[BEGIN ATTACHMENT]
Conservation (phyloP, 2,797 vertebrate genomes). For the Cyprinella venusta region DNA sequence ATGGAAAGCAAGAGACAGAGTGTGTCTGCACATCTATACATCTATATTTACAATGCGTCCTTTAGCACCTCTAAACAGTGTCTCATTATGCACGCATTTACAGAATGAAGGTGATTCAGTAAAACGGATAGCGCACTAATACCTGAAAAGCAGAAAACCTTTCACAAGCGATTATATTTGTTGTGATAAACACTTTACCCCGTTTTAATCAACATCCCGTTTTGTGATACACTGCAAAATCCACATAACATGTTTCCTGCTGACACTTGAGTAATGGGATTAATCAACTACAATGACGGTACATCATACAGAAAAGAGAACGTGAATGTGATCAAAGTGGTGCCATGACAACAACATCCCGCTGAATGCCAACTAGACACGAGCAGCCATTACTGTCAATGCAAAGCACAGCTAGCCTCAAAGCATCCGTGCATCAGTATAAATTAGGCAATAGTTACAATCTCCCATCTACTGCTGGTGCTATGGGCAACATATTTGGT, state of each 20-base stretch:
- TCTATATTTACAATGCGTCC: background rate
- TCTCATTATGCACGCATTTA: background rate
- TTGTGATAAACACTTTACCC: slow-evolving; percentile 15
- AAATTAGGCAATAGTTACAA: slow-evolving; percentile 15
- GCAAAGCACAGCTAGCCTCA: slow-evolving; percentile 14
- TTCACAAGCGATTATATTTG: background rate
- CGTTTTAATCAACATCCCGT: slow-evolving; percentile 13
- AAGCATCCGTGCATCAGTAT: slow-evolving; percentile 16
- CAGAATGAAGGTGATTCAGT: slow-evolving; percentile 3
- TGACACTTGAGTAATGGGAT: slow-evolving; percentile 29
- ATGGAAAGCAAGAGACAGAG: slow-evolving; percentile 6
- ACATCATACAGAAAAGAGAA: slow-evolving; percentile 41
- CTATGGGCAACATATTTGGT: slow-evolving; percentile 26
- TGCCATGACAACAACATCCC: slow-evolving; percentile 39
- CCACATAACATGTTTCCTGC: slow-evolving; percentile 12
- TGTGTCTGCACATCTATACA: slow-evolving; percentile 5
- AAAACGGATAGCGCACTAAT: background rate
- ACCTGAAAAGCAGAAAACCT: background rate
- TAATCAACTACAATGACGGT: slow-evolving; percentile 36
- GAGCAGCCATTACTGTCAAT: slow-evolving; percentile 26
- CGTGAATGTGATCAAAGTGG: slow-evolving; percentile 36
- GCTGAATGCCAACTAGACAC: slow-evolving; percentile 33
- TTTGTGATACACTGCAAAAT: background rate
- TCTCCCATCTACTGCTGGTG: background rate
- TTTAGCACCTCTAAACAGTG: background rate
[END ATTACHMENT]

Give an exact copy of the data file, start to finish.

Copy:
Conservation (phyloP, 2,797 vertebrate genomes). For the Cyprinella venusta region DNA sequence ATGGAAAGCAAGAGACAGAGTGTGTCTGCACATCTATACATCTATATTTACAATGCGTCCTTTAGCACCTCTAAACAGTGTCTCATTATGCACGCATTTACAGAATGAAGGTGATTCAGTAAAACGGATAGCGCACTAATACCTGAAAAGCAGAAAACCTTTCACAAGCGATTATATTTGTTGTGATAAACACTTTACCCCGTTTTAATCAACATCCCGTTTTGTGATACACTGCAAAATCCACATAACATGTTTCCTGCTGACACTTGAGTAATGGGATTAATCAACTACAATGACGGTACATCATACAGAAAAGAGAACGTGAATGTGATCAAAGTGGTGCCATGACAACAACATCCCGCTGAATGCCAACTAGACACGAGCAGCCATTACTGTCAATGCAAAGCACAGCTAGCCTCAAAGCATCCGTGCATCAGTATAAATTAGGCAATAGTTACAATCTCCCATCTACTGCTGGTGCTATGGGCAACATATTTGGT, state of each 20-base stretch:
- TCTATATTTACAATGCGTCC: background rate
- TCTCATTATGCACGCATTTA: background rate
- TTGTGATAAACACTTTACCC: slow-evolving; percentile 15
- AAATTAGGCAATAGTTACAA: slow-evolving; percentile 15
- GCAAAGCACAGCTAGCCTCA: slow-evolving; percentile 14
- TTCACAAGCGATTATATTTG: background rate
- CGTTTTAATCAACATCCCGT: slow-evolving; percentile 13
- AAGCATCCGTGCATCAGTAT: slow-evolving; percentile 16
- CAGAATGAAGGTGATTCAGT: slow-evolving; percentile 3
- TGACACTTGAGTAATGGGAT: slow-evolving; percentile 29
- ATGGAAAGCAAGAGACAGAG: slow-evolving; percentile 6
- ACATCATACAGAAAAGAGAA: slow-evolving; percentile 41
- CTATGGGCAACATATTTGGT: slow-evolving; percentile 26
- TGCCATGACAACAACATCCC: slow-evolving; percentile 39
- CCACATAACATGTTTCCTGC: slow-evolving; percentile 12
- TGTGTCTGCACATCTATACA: slow-evolving; percentile 5
- AAAACGGATAGCGCACTAAT: background rate
- ACCTGAAAAGCAGAAAACCT: background rate
- TAATCAACTACAATGACGGT: slow-evolving; percentile 36
- GAGCAGCCATTACTGTCAAT: slow-evolving; percentile 26
- CGTGAATGTGATCAAAGTGG: slow-evolving; percentile 36
- GCTGAATGCCAACTAGACAC: slow-evolving; percentile 33
- TTTGTGATACACTGCAAAAT: background rate
- TCTCCCATCTACTGCTGGTG: background rate
- TTTAGCACCTCTAAACAGTG: background rate